paying no particular attention, and that his position was such, being 900 feet from the place where the body was found and less than 50 feet from the side of the track in question, that he necessarily saw the strings of cars at such an acute angle that it would be physically impossible even for an attentive observer to tell whether the forward end of the nine-car cut was actually in contact with the rear end of the two-car cut. The dissenting opinion further points out that all the witnesses who were in a position to see testified that there was no collision; that respondent's evidence was wholly circumstantial, and the inferences which might otherwise be drawn from it were shown to be utterly erroneous unless all of petitioner's witnesses were willful perjurers. "This is not a case," the opinion proceeds,

"where direct testimony to an essential fact is contradicted by direct testimony of other witnesses, though even there it is conceded a directed verdict might be proper in some circumstances. Here, when all the testimony was in, the circumstantial evidence in support of negligence was thought by the trial judge to be so insubstantial and insufficient that it did not justify submission to the jury."

We thus summarize and quote from the prevailing and dissenting opinions because they present the divergent views to be considered in reaching a correct determination of the question involved. It, of course, is true generally that, where there is a direct conflict of testimony upon a matter of fact, the question must be left to the jury to determine, without regard to the number of witnesses upon either side. But here, there really is no conflict in the testimony as to the facts. The witnesses for petitioner flatly testified that there was no collision between the nine-car and the two-car strings. Bainbridge did not say there was such a collision. What he said was that he heard a "loud crash" which did not cause him at once to turn,

Page 288 U. S. 339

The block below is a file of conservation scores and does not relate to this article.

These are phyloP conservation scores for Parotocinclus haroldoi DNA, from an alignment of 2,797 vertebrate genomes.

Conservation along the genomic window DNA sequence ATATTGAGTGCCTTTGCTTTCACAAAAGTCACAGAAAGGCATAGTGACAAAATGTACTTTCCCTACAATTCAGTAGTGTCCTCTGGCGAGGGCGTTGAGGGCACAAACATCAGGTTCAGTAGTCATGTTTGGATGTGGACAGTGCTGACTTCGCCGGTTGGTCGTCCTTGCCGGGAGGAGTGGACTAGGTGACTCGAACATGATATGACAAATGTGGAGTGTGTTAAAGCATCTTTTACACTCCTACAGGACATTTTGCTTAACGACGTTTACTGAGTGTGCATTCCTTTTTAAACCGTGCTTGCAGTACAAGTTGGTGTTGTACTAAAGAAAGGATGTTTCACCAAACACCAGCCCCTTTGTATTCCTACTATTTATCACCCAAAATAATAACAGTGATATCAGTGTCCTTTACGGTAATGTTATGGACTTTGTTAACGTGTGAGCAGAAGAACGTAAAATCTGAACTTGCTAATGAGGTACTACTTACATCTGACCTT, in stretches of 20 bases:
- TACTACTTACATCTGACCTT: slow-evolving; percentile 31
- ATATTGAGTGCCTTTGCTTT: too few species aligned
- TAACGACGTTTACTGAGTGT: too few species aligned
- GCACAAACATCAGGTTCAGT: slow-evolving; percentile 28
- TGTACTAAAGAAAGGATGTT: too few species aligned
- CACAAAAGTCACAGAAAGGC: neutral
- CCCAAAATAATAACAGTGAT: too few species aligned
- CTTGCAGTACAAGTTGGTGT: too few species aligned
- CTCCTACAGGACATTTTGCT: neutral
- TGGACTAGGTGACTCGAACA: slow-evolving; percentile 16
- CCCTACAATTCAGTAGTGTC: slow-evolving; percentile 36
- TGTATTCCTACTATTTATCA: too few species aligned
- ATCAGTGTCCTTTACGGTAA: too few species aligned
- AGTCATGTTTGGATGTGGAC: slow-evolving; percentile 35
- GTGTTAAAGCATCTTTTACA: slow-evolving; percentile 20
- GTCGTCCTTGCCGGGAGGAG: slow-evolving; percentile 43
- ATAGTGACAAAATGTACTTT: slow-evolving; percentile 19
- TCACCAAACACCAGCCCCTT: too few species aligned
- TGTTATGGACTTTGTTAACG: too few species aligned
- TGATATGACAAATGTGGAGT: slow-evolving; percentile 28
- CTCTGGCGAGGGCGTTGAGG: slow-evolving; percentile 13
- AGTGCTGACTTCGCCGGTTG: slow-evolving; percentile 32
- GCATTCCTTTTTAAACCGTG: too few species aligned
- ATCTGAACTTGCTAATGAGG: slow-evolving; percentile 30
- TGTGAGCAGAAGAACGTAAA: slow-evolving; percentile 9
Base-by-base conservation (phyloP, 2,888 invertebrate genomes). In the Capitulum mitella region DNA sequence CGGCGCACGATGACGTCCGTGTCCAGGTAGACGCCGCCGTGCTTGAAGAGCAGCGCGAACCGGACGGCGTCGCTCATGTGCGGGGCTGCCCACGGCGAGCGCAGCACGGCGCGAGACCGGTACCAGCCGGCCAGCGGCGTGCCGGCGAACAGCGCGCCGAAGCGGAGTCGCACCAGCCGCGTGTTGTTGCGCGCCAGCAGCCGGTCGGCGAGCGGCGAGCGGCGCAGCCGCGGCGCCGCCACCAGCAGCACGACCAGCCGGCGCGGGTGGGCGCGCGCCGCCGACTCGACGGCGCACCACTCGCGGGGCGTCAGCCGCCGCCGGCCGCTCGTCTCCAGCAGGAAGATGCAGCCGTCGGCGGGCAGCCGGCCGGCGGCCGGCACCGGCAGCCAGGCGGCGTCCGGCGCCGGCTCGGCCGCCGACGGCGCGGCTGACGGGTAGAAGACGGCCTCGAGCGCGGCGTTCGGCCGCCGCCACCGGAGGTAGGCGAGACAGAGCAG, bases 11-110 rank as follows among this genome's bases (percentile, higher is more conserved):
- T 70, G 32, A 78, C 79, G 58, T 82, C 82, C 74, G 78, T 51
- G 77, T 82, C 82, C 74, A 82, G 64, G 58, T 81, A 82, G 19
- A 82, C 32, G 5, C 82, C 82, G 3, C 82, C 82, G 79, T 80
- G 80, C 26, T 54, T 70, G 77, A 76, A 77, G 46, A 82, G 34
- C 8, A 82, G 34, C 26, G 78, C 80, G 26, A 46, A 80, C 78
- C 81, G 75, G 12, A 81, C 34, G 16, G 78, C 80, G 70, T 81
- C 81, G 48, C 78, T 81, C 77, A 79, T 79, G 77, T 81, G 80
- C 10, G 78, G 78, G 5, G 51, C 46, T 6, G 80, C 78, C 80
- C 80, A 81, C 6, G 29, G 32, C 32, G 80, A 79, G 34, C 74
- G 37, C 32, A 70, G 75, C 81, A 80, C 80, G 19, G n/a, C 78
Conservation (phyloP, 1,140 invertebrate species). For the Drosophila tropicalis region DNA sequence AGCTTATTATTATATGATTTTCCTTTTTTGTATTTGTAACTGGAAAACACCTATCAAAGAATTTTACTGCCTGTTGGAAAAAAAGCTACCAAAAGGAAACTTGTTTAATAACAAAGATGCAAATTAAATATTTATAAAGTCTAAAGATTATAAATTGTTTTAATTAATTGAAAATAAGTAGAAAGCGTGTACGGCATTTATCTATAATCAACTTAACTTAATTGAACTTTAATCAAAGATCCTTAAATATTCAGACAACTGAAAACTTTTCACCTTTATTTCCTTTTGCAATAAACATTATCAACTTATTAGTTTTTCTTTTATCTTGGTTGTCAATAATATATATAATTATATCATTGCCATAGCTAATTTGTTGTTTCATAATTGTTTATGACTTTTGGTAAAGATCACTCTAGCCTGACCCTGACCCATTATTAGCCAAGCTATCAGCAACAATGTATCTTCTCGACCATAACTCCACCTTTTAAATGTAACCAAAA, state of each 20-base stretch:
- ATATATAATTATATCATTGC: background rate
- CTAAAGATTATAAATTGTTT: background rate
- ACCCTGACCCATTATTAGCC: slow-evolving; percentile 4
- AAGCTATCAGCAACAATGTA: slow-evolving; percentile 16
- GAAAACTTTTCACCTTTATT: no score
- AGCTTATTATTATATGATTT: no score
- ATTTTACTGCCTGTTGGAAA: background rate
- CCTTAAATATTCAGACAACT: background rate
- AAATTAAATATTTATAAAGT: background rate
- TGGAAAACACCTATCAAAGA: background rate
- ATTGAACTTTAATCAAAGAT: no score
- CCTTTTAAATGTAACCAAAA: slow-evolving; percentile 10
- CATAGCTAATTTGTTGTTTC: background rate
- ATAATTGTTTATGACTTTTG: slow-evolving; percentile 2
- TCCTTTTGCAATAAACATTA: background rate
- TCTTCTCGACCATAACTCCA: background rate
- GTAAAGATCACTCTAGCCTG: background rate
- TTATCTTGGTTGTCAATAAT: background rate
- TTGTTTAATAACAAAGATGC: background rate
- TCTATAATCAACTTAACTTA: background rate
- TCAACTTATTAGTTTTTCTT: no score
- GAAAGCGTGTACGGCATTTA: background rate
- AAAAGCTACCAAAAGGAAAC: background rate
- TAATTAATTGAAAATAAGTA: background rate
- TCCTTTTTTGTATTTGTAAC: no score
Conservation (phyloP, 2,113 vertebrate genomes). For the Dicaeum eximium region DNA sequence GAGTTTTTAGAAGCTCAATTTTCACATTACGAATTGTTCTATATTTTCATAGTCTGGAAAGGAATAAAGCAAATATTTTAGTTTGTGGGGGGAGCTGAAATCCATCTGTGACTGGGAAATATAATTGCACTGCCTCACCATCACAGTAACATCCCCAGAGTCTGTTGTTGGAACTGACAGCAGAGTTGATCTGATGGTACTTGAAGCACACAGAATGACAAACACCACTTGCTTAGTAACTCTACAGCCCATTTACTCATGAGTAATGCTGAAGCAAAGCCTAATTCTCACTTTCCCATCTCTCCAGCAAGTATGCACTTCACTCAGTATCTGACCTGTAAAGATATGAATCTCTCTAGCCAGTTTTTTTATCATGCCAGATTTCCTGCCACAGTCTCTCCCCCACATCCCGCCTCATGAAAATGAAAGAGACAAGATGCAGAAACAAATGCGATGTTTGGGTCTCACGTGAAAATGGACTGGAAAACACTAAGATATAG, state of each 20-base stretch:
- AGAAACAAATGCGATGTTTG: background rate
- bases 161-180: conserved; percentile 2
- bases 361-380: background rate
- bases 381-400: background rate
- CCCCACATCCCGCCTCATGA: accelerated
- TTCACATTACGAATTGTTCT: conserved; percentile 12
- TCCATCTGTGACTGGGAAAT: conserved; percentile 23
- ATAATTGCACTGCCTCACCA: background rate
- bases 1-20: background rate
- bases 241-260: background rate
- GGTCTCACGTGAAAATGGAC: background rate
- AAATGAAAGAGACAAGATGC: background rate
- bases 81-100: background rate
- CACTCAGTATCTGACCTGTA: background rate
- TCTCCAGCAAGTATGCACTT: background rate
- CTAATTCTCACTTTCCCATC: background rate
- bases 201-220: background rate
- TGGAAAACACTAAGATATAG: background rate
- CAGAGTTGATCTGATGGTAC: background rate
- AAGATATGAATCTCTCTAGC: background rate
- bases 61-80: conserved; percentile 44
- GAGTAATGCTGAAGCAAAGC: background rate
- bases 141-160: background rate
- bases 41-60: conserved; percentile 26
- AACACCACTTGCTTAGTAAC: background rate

but that, shortly thereafter, he did turn, and saw the two strings of cars moving together with the deceased no longer in sight; that there was nothing unusual about the crash of cars -- it happened every day; that there was nothing about this crash to attract his attention except that it was extra loud; that he paid no attention to it; that it was not sufficient to attract his attention. The record shows that there was a continuous movement of cars over and down the "hump," which were distributed among a large number of branch tracks within the yard, and that any two strings of these cars moving upon the same track might have come together and caused the crash which Bainbridge heard. There is no direct evidence that, in fact, the crash was occasioned by a collision of the two strings in question, and it is perfectly clear that no such fact was brought to Bainbridge's attention as a perception of the physical sense of sight or of hearing. At most there was an inference to that effect drawn from observed facts which gave equal support to the opposite inference that the crash was occasioned by the coming together of other strings of cars entirely away from the scene of the accident, or of the two-car string ridden by deceased and the seven-car string immediately ahead of it.

We therefore have a case belonging to that class of cases where proven facts give equal support to each of two inconsistent inferences, in which event, neither of them being established, judgment, as a matter of law, must go against the party upon whom rests the necessity of sustaining one of these inferences as against the other before he is entitled to recover. United States F. & G. Co. v. Des Moines Nat. Bank, 145 F. 273, 279-280, and cases cited; Ewing v. Goode, 78 F. 442, 444; Louisville & N. R. Co. v. East Tennessee, V. & G. Ry. Co., 60 F. 993, 999; Tucker Stevedoring Co. v. W. H. Gahagan, 6 F.2d 407, 410; Blid v. Chicago & N.W. R. Co., 89 Neb. 689, 691, et

Page 288 U. S. 340

seq., 131 N.W. 1027; White v. Lehigh Valley R. Co., 220 N.Y. 131, 135, 115 N.E. 439; McGrath v. St. Louis Transit Co., 197 Mo. 97, 104, 94 S.W. 872; Quisenberry v. Met. Street Ry. Co., 142 Mo.App. 275, 281, 126 S.W. 182; Glancy v. McKees Rocks Borough, 243 Pa. 216, 219, 89 A. 972. Compare New York Central R. Co. v. Ambrose,280 U. S. 486, 280 U. S. 489-490; Stevens v. The White City,285 U. S. 195, 285 U. S. 203-204; Southern Ry. Co. v. Walters,284 U. S. 190, 284 U. S. 194.

The rule is succinctly stated in Smith v. First National Bank in Westfield, 99 Mass. 605, 611-612, quoted in the Des Moines National Bank case, supra: